The US is Considering Federal Law on the Personal Data Protection

Drag to rearrange sections
Rich Text Content

Personal data is the valuable information of each person, and in recent years, more and more attacks have been made on the personal data of users.

The demand for special solutions that protect personal data from theft is expanding. Home users use software, like PCProtect antivirus, AVAST, McAfee, while the businesses and government use more sophisticated solutions. However, without a proper legal basement, any decisions do not have the highest significance.

Existing laws in the USA cannot completely cover the entire legal field related to the regulation of the protection of personal data. Therefore, there is a need for the adoption of new laws to improve the situation.

At the beginning of 2020, the California Personal Data Protection Act entered into force. It was the impetus for federal law consideration, which will be distributed throughout the United States.

Background and Fundamentals

In March 2018, it became known that the data of millions of people were illegally used by the company to store such data - Cambridge Analytica. As a result of several congressional hearings, it became apparent that our personal information could be misused when transmitting it to the Internet. Because of it, our desire to control personal data has significantly increased.

American observers note that the adoption of this law in California, where the headquarters of many leading Internet and large technology corporations (Facebook, Google, Apple, Netflix, HP, Intel, etc.) are located, can have a much wider impact on the personal data processing state.

In early 2020, the CCPA (California Consumer Privacy Act) became valid. 

Applicants for the Title of Federal Law

There is a special tradition in the USA: when California forces a law, many other states follow the same. The California law was an example of the discussion of the new Washington State Personal Data Protection Act.

However, 50 different laws in the field of personal data protection from each state do not attract Americans themselves. The heads of the largest tech organizations wrote an open letter in which they shared the opinion about the absurdity of adopting a separate law in each state. In this letter, they urge the US Congress to enact a unified federal law on personal data protection.

As a result, after the entry into force of the CCPA, the American legislator began to develop a federal act actively.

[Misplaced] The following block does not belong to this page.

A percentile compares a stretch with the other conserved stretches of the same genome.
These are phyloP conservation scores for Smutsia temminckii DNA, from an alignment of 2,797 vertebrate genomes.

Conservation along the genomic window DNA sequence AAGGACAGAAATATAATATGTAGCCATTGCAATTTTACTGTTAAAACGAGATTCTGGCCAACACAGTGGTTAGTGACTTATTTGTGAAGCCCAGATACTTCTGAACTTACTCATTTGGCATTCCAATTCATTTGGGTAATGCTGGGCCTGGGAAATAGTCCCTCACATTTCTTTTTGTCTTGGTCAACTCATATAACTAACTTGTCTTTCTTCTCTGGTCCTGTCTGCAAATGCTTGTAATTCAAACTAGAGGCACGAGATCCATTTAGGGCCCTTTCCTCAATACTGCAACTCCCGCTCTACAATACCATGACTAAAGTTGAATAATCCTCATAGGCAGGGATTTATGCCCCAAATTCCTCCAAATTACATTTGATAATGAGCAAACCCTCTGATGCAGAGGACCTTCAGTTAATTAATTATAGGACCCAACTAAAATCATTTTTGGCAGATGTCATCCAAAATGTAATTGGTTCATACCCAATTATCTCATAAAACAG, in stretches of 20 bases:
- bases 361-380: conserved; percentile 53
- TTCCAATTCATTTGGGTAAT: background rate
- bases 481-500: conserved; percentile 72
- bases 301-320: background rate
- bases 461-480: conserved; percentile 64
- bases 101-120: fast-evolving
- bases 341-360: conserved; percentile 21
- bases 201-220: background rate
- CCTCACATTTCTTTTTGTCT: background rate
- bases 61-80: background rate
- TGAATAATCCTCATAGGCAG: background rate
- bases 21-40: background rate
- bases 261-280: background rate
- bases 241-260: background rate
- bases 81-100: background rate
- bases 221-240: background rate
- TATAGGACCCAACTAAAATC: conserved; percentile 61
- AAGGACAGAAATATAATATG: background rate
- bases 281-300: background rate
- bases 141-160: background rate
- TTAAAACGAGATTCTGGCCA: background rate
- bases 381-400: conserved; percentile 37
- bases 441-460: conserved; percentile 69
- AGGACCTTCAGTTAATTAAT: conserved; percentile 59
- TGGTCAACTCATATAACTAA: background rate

There are two main candidates for the title of federal law:

  • Consumer Data Privacy Act (CDPA) - from Republicans.
  • Consumer Online Privacy Rights Act (COPRA) - from Democrats. 

Both acts have similar requirements and provisions that are partly based on the California Private Data Protection Act:

  • Explicit consent to the processing of sensitive data.
  • Mandatory clear and readable privacy policies.
  • Introducing sound data protection practices.
  • Conducting a risk assessment.
  • Appointment of an analog of DPO (Data Protection Officer).
  • Realization of user rights.

However, there are significant differences that prompt disputes:

  • Suppression of local acts on the protection of personal data - COPRA will suppress the effect of a local act only in direct conflict. CDPA will suppress any local act related to the protection of personal data.
  • The right of a private person to a claim - COPRA provides, CDPA does not.

Now both acts are under consideration, and it is not clear which one will be adopted. Another act may likely become federal law, but its provisions are not yet publicly available.

Personal Data Regulator

Besides, in the United States, there is a proposal to take away from the FTC (Federal Trade Commission) the authority of the regulator of personal data and transfer it to the Data Protection Agency. For this, there is an appropriate project called Data Protection Act 2020.

The Senator, who submitted this act, identifies three main tasks of the Agency:

  • Give consumers the "control and protection" of their data.
  • Support the technology industry by ensuring fair competition in the digital market.
  • Help the federal government with the challenges of the digital age.

In general, we can safely say that in the USA, there is a rethinking of the value of personal data. This, in turn, is reflected in the legislation and, as a result, in companies that process personal data.

rich_text    
Drag to rearrange sections
Rich Text Content
rich_text    

Page Comments